Addicted to Dipping
Chewing tobacco's grip on addicted users.
Feb. 21, 2000 (Minneapolis) -- On "Bill Tuttle Day" in Minnesota, former major league broadcaster Joe Garagiola stepped up to a microphone in the state capitol building in St. Paul. At his side was the honoree, who had been a Minnesota Twins outfielder in the early 1960s.
It was a bittersweet celebration. Tuttle already had lost much of his jaw and cheek to oral cancer, which his doctors had attributed to a 40-year habit of chewing tobacco. "Smokeless is not harmless," said an emotional Garagiola during the May 1998 event, pleading for a high tax on smokeless tobacco, also known as "spit" or "chew." Two months later, at age 69, Tuttle was dead.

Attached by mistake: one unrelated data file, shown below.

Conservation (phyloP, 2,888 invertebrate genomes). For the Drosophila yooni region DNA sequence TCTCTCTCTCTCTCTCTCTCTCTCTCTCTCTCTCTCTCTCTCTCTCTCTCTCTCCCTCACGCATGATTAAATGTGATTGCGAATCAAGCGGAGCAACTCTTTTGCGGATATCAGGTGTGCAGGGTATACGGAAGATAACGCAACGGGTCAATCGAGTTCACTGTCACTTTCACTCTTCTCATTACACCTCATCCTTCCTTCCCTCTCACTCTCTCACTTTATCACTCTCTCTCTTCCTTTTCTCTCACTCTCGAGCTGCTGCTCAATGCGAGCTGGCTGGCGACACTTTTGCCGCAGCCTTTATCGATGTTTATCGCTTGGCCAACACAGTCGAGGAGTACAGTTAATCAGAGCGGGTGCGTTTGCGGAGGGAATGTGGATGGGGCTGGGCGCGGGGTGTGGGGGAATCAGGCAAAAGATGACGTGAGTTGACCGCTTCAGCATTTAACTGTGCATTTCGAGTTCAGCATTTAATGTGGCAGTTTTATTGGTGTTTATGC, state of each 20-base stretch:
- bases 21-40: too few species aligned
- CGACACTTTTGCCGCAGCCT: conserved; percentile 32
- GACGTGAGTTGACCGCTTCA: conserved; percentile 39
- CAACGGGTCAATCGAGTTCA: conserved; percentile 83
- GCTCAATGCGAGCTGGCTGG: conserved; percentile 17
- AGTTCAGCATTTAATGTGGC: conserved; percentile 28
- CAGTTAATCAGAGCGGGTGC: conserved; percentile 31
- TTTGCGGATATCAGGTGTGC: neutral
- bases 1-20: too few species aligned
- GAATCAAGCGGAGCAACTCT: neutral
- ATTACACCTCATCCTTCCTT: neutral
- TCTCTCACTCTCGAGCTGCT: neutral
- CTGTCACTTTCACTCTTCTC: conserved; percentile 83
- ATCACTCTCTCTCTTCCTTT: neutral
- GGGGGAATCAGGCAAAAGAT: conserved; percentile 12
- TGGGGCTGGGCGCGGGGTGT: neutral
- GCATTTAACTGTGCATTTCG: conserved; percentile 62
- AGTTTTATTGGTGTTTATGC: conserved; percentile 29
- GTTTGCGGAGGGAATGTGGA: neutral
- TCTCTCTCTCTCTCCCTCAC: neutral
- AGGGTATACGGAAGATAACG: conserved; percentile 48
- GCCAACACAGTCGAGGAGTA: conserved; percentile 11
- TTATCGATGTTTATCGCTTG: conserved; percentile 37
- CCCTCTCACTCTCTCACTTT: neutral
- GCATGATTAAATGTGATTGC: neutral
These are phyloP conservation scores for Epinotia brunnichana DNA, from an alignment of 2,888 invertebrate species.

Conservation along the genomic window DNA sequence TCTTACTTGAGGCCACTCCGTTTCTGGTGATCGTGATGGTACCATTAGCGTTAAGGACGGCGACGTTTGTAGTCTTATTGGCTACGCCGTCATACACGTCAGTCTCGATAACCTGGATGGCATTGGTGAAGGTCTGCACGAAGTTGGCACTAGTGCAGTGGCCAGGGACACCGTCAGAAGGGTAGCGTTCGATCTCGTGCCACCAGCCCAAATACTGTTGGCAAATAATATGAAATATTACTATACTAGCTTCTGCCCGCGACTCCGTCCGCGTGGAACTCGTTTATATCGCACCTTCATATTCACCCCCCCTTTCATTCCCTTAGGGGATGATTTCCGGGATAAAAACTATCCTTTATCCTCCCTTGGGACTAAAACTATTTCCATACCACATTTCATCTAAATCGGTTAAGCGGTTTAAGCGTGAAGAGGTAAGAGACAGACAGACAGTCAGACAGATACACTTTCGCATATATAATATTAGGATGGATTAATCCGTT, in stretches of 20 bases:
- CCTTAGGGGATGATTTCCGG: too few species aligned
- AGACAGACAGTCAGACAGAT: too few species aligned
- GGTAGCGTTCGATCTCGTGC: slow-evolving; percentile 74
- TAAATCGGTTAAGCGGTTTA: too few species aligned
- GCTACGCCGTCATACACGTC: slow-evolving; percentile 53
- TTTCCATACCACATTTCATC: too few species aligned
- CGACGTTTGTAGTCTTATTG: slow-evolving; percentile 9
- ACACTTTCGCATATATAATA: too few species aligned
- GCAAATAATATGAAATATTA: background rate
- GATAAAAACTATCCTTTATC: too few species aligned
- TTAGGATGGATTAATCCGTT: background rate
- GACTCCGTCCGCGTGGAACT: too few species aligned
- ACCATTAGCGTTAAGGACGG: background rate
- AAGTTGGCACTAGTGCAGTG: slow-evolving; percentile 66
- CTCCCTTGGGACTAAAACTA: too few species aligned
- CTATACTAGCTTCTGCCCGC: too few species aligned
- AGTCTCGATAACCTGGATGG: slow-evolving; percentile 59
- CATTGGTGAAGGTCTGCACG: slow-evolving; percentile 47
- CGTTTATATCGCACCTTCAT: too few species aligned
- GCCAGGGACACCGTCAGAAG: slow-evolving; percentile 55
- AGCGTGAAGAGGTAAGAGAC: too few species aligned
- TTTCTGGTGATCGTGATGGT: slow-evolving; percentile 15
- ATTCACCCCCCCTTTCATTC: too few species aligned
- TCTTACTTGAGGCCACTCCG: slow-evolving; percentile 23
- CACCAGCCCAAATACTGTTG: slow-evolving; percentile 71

Garagiola's National Spit Tobacco Education Program (NSTEP) has helped lower the use of smokeless tobacco from about 40% to 35% in Major League Baseball. A 1994 ban on smokeless tobacco in the minor leagues decreased use to 29%. Yet "chewing" remains a deeply entrenched part of the culture of the sport. In college baseball, where young players emulate the pros, usage is at an alarmingly high 52%, according to John Greene, D.M.D., a University of California, San Francisco, oral cancer specialist.
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